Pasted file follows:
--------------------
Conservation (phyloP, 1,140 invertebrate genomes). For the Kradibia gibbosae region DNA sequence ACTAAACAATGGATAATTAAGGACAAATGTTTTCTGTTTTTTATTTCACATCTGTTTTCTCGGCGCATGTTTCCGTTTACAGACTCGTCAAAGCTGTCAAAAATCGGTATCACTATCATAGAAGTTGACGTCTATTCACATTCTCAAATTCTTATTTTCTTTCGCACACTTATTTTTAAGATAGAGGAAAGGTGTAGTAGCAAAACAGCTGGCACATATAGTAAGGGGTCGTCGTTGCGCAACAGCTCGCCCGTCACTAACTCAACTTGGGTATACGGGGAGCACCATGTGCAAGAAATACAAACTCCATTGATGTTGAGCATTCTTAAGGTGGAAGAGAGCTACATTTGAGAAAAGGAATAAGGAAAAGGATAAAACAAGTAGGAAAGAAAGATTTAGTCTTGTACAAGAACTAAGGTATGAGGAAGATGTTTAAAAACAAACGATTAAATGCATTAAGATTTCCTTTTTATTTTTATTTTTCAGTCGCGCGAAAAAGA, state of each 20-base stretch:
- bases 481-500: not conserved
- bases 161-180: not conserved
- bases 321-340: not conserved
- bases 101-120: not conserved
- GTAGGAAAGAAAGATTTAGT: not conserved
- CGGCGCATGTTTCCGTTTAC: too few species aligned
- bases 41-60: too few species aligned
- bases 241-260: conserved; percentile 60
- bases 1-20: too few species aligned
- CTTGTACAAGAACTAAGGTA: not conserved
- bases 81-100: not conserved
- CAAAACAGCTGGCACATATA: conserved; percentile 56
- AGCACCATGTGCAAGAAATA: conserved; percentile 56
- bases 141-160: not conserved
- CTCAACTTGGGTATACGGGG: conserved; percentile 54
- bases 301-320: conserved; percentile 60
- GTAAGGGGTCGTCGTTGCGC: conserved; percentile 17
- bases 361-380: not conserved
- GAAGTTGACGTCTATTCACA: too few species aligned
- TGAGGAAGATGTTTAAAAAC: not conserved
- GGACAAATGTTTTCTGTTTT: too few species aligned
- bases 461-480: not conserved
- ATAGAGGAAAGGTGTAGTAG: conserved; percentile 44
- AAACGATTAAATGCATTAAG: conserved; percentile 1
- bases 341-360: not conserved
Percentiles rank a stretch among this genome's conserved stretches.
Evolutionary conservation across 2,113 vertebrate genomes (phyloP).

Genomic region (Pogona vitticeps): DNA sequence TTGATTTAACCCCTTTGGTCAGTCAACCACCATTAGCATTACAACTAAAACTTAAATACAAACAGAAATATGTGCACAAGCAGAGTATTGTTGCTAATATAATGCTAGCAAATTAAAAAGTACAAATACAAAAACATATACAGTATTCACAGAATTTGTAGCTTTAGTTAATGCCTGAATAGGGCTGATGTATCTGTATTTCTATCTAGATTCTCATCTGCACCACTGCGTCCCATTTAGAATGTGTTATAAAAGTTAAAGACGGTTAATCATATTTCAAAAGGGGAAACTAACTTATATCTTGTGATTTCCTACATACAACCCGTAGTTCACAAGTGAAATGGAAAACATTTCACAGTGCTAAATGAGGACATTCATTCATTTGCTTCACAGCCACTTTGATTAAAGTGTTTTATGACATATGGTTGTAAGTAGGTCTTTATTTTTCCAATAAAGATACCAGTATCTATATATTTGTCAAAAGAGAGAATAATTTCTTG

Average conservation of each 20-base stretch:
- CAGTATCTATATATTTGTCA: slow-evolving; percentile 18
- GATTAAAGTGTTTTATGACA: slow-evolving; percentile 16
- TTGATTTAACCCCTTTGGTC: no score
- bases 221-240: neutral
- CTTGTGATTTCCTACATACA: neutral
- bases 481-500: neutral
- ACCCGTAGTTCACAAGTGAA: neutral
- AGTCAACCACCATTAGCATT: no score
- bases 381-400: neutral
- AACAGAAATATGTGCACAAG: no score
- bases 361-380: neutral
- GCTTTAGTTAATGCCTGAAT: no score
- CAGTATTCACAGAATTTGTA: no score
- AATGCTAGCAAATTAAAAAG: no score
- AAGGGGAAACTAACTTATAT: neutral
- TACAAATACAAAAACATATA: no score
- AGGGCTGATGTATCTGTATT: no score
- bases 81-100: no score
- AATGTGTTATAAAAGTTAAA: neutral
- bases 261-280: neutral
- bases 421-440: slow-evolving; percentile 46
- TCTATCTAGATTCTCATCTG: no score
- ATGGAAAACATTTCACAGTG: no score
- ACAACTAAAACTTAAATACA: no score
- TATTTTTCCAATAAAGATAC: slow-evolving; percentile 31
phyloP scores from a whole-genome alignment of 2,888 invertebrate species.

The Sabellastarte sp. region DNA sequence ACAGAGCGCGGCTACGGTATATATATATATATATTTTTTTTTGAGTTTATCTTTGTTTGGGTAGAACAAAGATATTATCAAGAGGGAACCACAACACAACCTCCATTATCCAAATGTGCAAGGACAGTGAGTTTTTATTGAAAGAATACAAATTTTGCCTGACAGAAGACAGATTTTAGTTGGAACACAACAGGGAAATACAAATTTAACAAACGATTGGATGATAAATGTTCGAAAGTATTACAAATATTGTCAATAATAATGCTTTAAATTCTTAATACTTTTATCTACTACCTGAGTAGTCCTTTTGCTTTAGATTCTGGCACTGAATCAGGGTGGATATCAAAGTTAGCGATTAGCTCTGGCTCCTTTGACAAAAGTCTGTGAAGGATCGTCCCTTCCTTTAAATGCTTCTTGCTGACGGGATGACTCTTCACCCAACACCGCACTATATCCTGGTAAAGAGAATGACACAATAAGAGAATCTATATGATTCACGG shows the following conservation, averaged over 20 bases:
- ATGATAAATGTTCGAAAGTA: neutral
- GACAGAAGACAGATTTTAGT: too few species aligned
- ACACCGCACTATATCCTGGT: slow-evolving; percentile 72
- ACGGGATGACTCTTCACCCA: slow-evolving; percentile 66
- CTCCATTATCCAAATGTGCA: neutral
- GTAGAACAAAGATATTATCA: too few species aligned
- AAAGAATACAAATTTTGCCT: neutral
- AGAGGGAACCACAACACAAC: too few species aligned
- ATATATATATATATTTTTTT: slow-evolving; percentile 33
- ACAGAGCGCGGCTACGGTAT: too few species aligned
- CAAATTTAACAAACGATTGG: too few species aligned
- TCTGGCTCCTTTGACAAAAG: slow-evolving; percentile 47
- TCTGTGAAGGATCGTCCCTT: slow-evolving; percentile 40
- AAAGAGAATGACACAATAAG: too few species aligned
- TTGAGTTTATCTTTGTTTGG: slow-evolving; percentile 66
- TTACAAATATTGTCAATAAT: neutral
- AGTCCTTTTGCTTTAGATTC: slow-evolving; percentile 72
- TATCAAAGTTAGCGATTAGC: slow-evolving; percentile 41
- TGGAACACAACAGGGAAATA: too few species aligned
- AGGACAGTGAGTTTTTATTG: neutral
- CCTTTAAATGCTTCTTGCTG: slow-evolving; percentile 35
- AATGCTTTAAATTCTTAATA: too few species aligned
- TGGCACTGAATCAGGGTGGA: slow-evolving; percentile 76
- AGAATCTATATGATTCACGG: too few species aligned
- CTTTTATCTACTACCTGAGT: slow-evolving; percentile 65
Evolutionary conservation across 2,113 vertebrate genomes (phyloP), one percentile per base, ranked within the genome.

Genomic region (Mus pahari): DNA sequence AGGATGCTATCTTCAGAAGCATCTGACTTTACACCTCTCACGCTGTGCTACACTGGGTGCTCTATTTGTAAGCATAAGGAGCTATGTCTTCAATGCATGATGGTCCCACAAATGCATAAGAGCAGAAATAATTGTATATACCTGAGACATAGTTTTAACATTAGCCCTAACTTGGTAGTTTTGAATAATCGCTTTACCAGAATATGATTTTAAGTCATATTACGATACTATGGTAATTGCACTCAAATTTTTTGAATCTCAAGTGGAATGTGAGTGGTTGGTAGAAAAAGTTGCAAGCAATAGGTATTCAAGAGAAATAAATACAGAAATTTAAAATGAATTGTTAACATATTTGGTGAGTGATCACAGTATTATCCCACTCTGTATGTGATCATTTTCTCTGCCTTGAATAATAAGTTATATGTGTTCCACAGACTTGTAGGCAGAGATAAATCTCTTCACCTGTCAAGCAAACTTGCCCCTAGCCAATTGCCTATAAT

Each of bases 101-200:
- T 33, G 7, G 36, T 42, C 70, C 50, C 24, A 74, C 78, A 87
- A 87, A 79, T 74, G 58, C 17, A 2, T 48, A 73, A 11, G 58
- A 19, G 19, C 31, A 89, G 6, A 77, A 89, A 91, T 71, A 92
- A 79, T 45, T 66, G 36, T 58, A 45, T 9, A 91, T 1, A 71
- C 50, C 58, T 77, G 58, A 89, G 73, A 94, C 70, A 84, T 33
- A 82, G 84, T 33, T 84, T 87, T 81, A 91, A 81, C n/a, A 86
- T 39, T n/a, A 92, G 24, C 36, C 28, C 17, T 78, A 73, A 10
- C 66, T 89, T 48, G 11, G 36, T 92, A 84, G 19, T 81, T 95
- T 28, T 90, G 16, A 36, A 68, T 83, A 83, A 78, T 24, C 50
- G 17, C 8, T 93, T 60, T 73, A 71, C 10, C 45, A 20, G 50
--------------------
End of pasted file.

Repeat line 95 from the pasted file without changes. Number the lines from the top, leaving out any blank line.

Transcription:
- G 17, C 8, T 93, T 60, T 73, A 71, C 10, C 45, A 20, G 50